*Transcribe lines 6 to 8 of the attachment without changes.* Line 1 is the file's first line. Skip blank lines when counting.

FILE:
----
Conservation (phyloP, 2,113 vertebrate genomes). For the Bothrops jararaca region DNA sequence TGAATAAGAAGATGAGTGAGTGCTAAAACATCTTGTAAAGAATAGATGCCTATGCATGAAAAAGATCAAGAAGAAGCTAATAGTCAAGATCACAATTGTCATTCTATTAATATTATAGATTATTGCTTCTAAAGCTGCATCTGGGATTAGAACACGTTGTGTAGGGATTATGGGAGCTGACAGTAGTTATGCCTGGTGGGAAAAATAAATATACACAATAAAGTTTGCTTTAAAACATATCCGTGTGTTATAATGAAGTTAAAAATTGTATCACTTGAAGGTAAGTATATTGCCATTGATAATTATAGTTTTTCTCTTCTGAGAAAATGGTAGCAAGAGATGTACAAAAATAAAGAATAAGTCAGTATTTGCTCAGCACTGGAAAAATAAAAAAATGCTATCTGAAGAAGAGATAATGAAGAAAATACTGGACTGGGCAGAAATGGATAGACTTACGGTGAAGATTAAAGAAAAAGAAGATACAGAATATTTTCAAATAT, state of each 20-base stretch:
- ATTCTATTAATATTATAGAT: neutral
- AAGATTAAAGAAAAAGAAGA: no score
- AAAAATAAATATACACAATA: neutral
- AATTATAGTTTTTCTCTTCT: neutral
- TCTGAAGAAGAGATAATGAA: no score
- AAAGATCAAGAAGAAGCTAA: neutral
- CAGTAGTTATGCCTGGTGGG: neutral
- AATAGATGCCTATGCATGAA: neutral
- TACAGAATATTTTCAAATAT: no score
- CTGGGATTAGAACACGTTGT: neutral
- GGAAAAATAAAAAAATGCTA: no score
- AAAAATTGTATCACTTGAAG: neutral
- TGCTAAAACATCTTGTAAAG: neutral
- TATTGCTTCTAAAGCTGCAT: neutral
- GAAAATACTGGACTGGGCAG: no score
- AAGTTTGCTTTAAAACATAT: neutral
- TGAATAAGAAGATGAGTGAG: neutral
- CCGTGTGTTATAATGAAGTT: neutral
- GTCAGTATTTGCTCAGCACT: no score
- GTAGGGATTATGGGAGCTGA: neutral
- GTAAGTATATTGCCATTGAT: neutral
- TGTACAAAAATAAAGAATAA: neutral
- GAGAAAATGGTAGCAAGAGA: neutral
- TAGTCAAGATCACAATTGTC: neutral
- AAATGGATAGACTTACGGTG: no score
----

- TCTGAAGAAGAGATAATGAA: no score
- AAAGATCAAGAAGAAGCTAA: neutral
- CAGTAGTTATGCCTGGTGGG: neutral